Another one of my favorites was the wickedly artful The Gashlycrumb Tinies, written and illustrated by Edward Gorey. I always remembered those dark tales, despite having long forgotten the name of the author. I remembered the sinister rhyme, offered to help small children remember the alphabet. I remembered the demented but clever drawings.

And it was a particularly grey day that inspired me to dig through my books to revisit this part of my childhood.

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My September 2015 Reading List

There are so many great books out there, and hardly enough time to read them. On top of that, it’s hard to find them. The bestseller lists, though full of great choices, are only a small sampling of the available books. Those lists aren’t terribly diverse either, which can make for some stale reading lists.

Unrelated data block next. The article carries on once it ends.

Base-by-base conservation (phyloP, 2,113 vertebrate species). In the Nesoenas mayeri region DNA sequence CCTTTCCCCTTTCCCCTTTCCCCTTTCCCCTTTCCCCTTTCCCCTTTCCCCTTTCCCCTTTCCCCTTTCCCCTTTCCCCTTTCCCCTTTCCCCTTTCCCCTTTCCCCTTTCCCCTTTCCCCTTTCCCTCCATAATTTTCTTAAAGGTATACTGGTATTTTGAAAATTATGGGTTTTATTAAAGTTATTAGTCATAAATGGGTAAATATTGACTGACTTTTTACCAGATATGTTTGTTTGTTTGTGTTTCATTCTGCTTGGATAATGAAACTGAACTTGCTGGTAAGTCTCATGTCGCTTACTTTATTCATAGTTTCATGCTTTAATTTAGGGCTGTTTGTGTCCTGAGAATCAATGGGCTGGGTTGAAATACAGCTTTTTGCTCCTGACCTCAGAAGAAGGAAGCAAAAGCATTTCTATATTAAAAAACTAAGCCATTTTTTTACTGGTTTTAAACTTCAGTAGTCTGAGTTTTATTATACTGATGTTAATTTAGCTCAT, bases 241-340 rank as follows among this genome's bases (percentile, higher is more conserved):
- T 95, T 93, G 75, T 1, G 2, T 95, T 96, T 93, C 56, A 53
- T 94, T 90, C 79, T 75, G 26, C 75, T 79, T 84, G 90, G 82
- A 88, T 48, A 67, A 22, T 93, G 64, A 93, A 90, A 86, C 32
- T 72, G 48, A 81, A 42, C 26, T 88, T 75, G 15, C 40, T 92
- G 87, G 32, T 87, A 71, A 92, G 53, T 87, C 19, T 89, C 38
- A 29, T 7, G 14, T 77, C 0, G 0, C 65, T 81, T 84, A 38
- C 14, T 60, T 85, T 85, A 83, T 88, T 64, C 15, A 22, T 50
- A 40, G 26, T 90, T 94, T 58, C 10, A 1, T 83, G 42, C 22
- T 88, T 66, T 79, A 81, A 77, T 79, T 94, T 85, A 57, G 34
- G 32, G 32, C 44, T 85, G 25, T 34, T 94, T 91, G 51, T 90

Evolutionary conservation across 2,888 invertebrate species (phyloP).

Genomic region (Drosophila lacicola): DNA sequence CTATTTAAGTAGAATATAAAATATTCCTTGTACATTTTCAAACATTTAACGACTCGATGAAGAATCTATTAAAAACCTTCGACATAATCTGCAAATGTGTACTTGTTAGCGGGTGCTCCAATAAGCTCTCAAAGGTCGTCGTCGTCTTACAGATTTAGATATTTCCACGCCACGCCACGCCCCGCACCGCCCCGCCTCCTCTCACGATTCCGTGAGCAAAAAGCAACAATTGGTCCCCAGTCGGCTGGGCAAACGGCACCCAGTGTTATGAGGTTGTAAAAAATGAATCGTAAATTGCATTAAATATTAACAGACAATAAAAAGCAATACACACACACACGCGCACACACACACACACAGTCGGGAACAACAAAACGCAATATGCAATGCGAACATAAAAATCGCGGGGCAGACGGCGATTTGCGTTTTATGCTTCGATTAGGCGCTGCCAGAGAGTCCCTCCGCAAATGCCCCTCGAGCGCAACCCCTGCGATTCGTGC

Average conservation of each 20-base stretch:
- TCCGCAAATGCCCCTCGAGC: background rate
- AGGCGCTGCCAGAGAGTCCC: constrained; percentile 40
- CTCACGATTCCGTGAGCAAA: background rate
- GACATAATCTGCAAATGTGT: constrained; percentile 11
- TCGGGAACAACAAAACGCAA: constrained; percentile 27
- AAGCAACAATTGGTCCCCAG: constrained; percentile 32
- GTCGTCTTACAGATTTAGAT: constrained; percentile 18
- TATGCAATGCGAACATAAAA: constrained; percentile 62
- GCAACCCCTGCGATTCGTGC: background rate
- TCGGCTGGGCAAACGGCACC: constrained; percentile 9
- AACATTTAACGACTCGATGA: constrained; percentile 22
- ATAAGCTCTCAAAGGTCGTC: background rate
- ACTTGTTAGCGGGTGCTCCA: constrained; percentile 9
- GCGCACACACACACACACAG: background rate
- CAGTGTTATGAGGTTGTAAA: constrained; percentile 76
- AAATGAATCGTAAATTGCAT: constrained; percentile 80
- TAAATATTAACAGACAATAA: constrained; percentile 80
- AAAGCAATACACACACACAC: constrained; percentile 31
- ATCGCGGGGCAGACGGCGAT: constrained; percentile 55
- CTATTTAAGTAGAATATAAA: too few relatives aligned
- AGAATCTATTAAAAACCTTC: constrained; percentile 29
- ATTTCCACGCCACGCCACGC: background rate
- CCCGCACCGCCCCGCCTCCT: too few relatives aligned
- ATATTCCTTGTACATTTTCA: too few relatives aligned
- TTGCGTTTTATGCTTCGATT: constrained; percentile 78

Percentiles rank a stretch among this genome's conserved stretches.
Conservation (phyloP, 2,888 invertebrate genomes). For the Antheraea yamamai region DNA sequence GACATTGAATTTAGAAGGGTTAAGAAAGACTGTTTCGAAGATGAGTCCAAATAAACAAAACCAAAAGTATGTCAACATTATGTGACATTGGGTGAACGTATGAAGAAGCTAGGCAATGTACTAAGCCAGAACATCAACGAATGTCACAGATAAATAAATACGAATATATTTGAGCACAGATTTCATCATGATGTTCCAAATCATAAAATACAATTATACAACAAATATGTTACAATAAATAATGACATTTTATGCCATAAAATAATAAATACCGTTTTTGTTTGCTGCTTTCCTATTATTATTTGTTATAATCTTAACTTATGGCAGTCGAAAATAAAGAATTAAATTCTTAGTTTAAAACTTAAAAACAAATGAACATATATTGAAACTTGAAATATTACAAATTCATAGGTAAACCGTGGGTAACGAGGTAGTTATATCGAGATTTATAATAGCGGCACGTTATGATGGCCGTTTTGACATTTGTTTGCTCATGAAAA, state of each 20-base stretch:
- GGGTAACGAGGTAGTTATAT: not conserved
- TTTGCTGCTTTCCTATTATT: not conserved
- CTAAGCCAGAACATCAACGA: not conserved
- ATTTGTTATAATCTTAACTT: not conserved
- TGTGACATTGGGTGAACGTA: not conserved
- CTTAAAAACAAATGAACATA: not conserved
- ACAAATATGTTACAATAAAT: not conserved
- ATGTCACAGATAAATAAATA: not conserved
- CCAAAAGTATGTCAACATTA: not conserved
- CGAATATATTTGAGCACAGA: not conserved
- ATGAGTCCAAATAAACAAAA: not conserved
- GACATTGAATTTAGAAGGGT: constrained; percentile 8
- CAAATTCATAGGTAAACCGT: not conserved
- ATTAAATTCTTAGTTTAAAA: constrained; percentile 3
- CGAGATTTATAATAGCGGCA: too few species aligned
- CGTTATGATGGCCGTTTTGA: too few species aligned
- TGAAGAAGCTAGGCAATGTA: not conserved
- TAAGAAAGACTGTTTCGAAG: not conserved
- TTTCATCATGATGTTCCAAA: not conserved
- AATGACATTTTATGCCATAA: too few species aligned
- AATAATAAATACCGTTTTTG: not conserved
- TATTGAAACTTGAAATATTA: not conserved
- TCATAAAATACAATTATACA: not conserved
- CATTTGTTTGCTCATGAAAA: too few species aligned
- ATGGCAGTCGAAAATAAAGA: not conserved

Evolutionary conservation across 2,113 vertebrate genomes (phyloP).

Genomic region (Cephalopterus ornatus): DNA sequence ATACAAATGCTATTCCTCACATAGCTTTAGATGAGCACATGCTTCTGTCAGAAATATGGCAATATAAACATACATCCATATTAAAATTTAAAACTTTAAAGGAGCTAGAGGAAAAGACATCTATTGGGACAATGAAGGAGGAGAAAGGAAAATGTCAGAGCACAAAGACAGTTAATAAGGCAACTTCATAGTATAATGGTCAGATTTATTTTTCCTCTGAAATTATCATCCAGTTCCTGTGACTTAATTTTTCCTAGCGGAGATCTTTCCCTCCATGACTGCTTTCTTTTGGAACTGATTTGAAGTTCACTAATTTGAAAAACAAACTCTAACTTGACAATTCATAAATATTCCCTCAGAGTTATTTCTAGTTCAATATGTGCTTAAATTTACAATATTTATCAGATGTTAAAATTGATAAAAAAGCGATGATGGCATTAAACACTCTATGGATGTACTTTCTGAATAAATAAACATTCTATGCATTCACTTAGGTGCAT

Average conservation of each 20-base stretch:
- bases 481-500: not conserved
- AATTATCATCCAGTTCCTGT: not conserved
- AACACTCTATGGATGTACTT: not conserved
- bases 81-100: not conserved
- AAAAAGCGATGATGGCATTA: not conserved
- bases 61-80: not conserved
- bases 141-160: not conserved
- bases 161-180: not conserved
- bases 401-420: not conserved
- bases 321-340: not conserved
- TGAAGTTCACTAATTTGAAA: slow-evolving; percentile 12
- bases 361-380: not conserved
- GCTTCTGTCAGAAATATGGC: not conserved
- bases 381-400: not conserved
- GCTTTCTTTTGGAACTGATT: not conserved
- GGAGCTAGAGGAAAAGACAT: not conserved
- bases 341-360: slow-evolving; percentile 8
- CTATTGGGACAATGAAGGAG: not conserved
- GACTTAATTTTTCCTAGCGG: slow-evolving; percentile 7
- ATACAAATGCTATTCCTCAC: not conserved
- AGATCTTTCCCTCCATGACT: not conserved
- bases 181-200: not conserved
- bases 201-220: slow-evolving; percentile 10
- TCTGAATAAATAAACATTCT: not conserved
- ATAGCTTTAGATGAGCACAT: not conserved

In an effort to combat this problem, I thought I’d try something new this month and share my September 2015 reading list!

Every month, I’ll post a list of the books I plan to read (I may not get to all of them–life happens). I’ll include a brief description and a few thoughts. Feel free to comment with any recommendations for my future reading list!

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Dark, Creepy Poems (Part III)

Here is the third installment of my NaPoWriMo 2015 poem challenge. I wrote a poem a day for the entire month of April, all of which I’ve posted to Instagram and am now compiling here. Check out the first installment here and the second here.

For this series of poems, I was inspired by history, natural phenomena,  and fairy tales.

Enjoy! Don’t forget to follow me on Instagram @storiesforghosts.

Day 15: